I wouldn’t have stood on top of Mount Trudee. I wouldn’t have traversed the infamous “Crawler’s Ledge” on the Kalalau Trail in Kauai. I wouldn’t have showered in a waterfall or bathed in a river. I wouldn’t have eaten guava straight off the tree or had the sound of ocean waves lull me to sleep in my tiny little tent on a beach in Hawaii. I wouldn’t have watched my boys skip rocks across a lake high on a mountain in Colorado and I don’t think I would understand the draw of a trip to Tanzania to climb Mount Kilimanjaro (Corey’s next adventure).

I’m also thankful I get to be a writer. I don’t think I will ever tire of arranging words on a page. Even though sometimes it takes four years to get the go ahead to write 🙂

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Backpacking and Breast Cancer

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I posted the following statement on July 18, 2016.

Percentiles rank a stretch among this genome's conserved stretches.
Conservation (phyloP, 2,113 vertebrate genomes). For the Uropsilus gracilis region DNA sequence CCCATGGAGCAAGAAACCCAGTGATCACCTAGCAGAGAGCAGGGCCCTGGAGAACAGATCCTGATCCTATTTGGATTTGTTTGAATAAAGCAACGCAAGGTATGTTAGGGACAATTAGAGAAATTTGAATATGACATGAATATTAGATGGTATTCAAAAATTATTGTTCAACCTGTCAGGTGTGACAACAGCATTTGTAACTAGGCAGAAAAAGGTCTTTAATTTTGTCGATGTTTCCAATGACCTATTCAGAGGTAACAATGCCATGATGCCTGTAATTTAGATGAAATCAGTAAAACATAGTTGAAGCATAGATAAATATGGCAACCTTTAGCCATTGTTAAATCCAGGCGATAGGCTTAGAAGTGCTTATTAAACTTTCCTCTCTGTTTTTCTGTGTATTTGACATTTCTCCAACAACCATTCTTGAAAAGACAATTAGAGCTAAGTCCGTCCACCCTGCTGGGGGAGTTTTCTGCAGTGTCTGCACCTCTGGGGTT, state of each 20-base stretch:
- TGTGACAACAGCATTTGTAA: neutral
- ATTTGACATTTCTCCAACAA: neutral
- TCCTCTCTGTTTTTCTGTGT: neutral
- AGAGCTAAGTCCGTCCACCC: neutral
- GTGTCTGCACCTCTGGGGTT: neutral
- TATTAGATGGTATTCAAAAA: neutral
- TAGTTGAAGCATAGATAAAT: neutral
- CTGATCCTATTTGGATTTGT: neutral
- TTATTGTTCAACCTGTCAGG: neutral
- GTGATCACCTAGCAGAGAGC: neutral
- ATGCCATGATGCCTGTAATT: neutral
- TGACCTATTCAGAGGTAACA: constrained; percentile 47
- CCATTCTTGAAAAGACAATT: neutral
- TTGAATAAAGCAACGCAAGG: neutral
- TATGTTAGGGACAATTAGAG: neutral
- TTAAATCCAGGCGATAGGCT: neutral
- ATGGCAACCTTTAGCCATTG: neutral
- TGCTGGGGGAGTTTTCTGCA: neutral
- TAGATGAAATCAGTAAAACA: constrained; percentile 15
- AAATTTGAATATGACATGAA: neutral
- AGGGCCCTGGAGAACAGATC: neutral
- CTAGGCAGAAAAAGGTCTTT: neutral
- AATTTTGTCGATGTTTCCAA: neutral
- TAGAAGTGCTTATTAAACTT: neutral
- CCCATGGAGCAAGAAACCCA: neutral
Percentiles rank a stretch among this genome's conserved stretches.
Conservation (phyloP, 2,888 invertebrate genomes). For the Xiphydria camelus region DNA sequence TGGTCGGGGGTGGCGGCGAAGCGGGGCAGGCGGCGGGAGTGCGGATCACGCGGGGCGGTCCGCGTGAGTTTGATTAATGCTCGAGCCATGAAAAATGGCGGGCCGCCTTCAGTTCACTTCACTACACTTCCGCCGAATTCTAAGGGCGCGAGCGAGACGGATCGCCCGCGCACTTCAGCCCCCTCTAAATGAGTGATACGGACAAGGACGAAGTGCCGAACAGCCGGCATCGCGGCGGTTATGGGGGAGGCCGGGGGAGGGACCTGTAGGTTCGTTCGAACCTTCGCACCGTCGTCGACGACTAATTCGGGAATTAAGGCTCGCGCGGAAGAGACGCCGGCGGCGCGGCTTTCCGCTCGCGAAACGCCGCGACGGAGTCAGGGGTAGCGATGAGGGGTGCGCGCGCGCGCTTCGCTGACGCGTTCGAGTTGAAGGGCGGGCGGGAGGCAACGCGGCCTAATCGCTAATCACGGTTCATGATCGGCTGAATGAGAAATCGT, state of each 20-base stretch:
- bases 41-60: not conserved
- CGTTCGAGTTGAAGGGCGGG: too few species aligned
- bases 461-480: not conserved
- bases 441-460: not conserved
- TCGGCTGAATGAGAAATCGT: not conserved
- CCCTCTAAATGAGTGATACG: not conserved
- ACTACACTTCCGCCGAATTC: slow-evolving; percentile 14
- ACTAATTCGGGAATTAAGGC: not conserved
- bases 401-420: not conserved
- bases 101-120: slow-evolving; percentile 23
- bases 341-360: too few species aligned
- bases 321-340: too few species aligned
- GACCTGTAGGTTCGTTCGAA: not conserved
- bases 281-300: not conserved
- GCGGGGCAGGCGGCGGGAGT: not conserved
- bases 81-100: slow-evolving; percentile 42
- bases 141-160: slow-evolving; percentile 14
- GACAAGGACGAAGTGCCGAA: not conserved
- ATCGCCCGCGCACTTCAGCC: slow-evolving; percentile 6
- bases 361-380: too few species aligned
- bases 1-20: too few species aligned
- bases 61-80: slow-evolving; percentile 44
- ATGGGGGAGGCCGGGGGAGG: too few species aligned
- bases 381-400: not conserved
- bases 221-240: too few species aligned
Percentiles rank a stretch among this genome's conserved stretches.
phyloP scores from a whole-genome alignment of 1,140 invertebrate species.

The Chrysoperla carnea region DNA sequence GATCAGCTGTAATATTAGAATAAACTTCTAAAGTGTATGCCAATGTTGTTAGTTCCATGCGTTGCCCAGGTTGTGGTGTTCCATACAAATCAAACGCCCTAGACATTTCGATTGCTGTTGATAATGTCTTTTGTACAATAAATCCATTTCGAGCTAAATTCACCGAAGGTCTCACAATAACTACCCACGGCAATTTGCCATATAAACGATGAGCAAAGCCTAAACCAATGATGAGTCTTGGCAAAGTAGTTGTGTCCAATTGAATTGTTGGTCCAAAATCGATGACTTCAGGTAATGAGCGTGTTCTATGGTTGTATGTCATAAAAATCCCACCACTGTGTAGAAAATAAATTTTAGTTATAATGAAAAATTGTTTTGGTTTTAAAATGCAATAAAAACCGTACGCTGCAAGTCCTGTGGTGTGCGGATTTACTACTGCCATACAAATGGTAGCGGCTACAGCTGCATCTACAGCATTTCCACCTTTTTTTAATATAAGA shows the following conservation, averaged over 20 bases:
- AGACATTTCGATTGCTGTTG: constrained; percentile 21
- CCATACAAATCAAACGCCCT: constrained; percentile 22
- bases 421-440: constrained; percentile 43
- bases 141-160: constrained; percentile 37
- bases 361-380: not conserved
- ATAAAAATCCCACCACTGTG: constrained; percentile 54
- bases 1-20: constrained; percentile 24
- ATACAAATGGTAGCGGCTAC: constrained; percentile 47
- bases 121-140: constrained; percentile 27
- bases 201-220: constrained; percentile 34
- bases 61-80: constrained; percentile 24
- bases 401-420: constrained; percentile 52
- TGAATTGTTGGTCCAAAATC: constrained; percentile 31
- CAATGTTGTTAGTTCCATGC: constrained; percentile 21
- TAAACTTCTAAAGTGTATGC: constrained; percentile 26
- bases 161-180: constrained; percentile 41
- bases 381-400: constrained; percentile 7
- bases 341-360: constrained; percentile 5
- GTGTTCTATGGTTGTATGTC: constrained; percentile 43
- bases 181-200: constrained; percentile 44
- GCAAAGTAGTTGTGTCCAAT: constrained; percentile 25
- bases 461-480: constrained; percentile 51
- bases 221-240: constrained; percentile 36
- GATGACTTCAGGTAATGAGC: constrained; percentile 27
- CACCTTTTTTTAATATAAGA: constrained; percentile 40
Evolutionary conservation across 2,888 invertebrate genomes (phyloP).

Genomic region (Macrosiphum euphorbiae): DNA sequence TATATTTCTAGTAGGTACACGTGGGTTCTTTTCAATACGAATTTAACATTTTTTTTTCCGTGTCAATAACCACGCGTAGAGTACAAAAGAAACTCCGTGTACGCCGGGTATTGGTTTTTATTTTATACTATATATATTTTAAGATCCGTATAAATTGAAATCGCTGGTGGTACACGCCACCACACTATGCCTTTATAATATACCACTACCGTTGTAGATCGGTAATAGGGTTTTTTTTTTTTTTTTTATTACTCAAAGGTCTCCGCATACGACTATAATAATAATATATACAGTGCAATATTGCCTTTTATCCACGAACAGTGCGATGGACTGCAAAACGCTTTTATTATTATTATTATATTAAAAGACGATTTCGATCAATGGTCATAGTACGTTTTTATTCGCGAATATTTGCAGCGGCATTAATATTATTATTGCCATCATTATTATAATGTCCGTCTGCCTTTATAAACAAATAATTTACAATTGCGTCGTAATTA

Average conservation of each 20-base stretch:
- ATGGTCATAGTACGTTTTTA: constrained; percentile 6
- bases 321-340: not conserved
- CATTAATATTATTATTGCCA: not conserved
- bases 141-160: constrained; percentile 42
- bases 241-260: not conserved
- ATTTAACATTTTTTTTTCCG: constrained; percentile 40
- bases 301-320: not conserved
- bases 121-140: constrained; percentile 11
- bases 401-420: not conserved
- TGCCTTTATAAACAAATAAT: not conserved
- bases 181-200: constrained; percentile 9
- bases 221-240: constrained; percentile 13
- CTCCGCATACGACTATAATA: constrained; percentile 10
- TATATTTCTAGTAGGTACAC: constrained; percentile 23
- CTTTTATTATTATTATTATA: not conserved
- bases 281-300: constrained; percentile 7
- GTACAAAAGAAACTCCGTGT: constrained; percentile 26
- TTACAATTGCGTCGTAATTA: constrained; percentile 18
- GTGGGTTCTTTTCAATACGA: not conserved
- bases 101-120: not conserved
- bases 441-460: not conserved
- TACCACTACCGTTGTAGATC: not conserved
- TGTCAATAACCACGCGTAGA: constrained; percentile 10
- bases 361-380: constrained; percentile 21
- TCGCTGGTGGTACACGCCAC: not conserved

We cancelled our plans for a family backpacking trip to Colorado this summer because a backpack and chest expanders are a bad combination. (Just wearing a seat belt across my chest right now about drives me batty.) Next summer the Harms family will be climbing some mountains.

On July 11, 2017 we climbed a mountain. Well, kind of. We climbed most of the way up a mountain in Byers Peak Wilderness in Colorado. We camped by Horseshoe Lake 11,200 IMG_6535feet above sea level where we were secluded from the world (except for one other family and their 4 alpacas 🙂 )

It was fantastic.